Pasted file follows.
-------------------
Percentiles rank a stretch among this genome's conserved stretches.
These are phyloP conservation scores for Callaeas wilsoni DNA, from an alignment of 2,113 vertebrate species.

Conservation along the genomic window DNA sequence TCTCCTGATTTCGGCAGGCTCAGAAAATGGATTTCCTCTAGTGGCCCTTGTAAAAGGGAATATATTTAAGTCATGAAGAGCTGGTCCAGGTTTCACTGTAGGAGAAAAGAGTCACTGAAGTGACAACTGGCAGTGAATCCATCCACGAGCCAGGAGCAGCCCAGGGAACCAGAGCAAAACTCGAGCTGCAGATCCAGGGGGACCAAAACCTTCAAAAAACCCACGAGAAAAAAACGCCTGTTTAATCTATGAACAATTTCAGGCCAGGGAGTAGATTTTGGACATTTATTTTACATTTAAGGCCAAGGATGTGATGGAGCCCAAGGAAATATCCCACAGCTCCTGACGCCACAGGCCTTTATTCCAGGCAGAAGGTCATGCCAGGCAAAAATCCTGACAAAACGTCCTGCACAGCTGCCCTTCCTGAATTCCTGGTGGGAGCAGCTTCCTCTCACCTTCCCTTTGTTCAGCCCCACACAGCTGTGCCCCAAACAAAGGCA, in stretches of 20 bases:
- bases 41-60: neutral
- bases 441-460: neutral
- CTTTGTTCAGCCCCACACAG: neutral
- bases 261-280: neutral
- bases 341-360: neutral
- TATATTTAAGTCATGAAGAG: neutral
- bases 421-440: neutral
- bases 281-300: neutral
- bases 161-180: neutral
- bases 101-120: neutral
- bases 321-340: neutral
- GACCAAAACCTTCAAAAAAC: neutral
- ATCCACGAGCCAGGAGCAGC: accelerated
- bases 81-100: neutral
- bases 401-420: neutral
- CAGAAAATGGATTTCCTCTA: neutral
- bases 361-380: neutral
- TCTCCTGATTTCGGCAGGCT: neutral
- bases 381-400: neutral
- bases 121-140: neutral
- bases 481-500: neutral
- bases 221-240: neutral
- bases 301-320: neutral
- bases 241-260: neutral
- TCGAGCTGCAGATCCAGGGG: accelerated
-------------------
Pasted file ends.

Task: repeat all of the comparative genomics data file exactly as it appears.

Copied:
Percentiles rank a stretch among this genome's conserved stretches.
These are phyloP conservation scores for Callaeas wilsoni DNA, from an alignment of 2,113 vertebrate species.

Conservation along the genomic window DNA sequence TCTCCTGATTTCGGCAGGCTCAGAAAATGGATTTCCTCTAGTGGCCCTTGTAAAAGGGAATATATTTAAGTCATGAAGAGCTGGTCCAGGTTTCACTGTAGGAGAAAAGAGTCACTGAAGTGACAACTGGCAGTGAATCCATCCACGAGCCAGGAGCAGCCCAGGGAACCAGAGCAAAACTCGAGCTGCAGATCCAGGGGGACCAAAACCTTCAAAAAACCCACGAGAAAAAAACGCCTGTTTAATCTATGAACAATTTCAGGCCAGGGAGTAGATTTTGGACATTTATTTTACATTTAAGGCCAAGGATGTGATGGAGCCCAAGGAAATATCCCACAGCTCCTGACGCCACAGGCCTTTATTCCAGGCAGAAGGTCATGCCAGGCAAAAATCCTGACAAAACGTCCTGCACAGCTGCCCTTCCTGAATTCCTGGTGGGAGCAGCTTCCTCTCACCTTCCCTTTGTTCAGCCCCACACAGCTGTGCCCCAAACAAAGGCA, in stretches of 20 bases:
- bases 41-60: neutral
- bases 441-460: neutral
- CTTTGTTCAGCCCCACACAG: neutral
- bases 261-280: neutral
- bases 341-360: neutral
- TATATTTAAGTCATGAAGAG: neutral
- bases 421-440: neutral
- bases 281-300: neutral
- bases 161-180: neutral
- bases 101-120: neutral
- bases 321-340: neutral
- GACCAAAACCTTCAAAAAAC: neutral
- ATCCACGAGCCAGGAGCAGC: accelerated
- bases 81-100: neutral
- bases 401-420: neutral
- CAGAAAATGGATTTCCTCTA: neutral
- bases 361-380: neutral
- TCTCCTGATTTCGGCAGGCT: neutral
- bases 381-400: neutral
- bases 121-140: neutral
- bases 481-500: neutral
- bases 221-240: neutral
- bases 301-320: neutral
- bases 241-260: neutral
- TCGAGCTGCAGATCCAGGGG: accelerated